Zombies! Black magic! Riots! Rum-soaked Caribbean honeymoon! Squishy bugs! Monkeys!
OK, so we were kidding about the monkeys, but all that other stuff? It's all in Jean Rhys's Wide Sargasso Sea, and it's widely considered a literary classic. How could this be, you ask?
Jean Rhys first read Charlotte Brontë's Jane Eyre in 1907, when she arrived in England as a teenager. As a native of the Caribbean herself, she was "shocked" by Brontë's portrayal of Bertha Mason, Rochester's Creole wife who was locked up in the attic (Rhys 1999: 144). Nearly fifty years later, Rhys turned the story of Brontë's "madwoman in the attic" into a full-length novel, Wide Sargasso Sea, which pretty much established Rhys as one of the greatest novelists in the twentieth century.
Wide Sargasso Sea isn't just a prequel, but a significant re-writing of one of the classics of Victorian fiction. Instead of a shrieking specter, we get a psychologically nuanced portrayal of Antoinette (Bertha) Mason, a young white Creole girl coming of age in Jamaica while it was still a British colony. The Caribbean is no longer an exotic afterthought, but a vibrant locale described with an eye trained on its dense social, cultural, and historical landscape. The marriage of Antoinette and Rochester is no longer just a painful back-story, but a stage on which the sexes battle it out for emotional and economic control.
Wide Sargasso Sea also alters the historical setting of Jane Eyre by pushing the chronology up almost thirty years later in order to take advantage of another foundational moment in Jamaican history, the abolition of slavery in 1834. Setting the novel during this tumultuous period enables Rhys to situate the figure of the white Creole woman in the complex of shifting race relations under British colonial rule.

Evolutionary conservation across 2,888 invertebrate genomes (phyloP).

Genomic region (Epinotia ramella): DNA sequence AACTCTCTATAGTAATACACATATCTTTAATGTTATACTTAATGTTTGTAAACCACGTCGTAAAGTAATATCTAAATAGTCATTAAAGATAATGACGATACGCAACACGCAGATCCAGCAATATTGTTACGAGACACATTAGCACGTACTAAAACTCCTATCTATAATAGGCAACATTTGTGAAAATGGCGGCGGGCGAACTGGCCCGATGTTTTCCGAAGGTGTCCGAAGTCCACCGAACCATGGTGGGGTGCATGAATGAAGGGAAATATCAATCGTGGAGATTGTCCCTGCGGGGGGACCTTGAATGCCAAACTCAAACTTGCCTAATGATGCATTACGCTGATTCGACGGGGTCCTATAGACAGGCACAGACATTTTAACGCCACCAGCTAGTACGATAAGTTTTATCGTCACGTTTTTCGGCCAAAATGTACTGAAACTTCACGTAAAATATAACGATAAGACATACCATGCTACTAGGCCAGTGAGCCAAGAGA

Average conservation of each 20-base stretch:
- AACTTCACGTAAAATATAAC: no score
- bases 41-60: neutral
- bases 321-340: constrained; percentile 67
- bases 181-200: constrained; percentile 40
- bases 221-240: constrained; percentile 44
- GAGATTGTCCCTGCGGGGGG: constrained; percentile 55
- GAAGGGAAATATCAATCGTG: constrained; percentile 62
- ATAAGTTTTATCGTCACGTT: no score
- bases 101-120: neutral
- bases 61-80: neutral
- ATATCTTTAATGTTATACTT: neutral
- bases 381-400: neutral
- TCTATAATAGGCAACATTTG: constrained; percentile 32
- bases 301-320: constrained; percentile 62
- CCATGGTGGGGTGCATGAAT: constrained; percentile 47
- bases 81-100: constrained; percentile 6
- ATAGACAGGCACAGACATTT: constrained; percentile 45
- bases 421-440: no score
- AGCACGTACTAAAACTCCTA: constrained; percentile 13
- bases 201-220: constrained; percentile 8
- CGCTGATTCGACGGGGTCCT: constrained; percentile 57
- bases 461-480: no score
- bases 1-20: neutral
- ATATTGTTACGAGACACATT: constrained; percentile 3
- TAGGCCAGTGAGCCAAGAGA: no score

No wonder, then, that Wide Sargasso Sea isn't just a fascinating and entertaining story, but a work that has profoundly impacted the way that readers approach the "great books" of Western literature. The novel challenges us to read these texts critically for the untold stories of characters who are marginalized because they don't fit into the dominant paradigm of what a hero or heroine ought to be.
(Oh, and can you "get" Wide Sargasso Sea without having any idea what Jane Eyre is about? Absolutely. Can you love Jane Eyre and be seduced by Wide Sargasso Sea at the same time? Of course – many people do. The beauty of Wide Sargasso Sea is that it lets you have it both ways.)
What do you get when Lost meets Mean Girls, sprinkled with a little Night of the Living Dead, Pirates of the Caribbean, and the three Star Wars prequels? Welcome to the world of Wide Sargasso Sea, with its blend of twisted romance and island mystery, occult magic and literary self-reference.
Let's start with Lost. An island where unexplained things happen, where conventional notions of space and time are turned inside out, where you're constantly threatened by "Others" whose intentions remain obscure, where there are constant allusions to literature and philosophy – sounds a lot like Rhys's Caribbean, doesn't it? It might be tough to see balding John Locke stirring up an obeah (or voodoo) potion à la Christophine, but both are charismatic characters whose influence comes largely from their claim to know more about how the island operates than everyone else.
Judging by all the prequels out there, you could say that the pre-history of a story can be just as compelling as the story itself. Be it Hannibal Lecter or Indiana Jones, Wolverine, or Yoda, prequels offer the tempting possibility of understanding how a fascinating character works. When they really deliver, like Wide Sargasso Sea, they offer another way of enjoying your favorite tale.
But the novel doesn't just tap into some tried-and-true cultural motifs – it relates to some important contemporary social questions as well. Antoinette's struggles with her self-image and her sexuality speak to issues of body image, self-esteem, and even relationship violence that many people face at some point in their lives. And if you've ever been the victim of gossip, you know that even after the gossiper has apologized profusely and attempted to clear the air, the gossip is out there, part of the way the world looks at you whether you like it or not. The novel gets at the uncomfortable truth that words can hurt just as much as sticks and stones.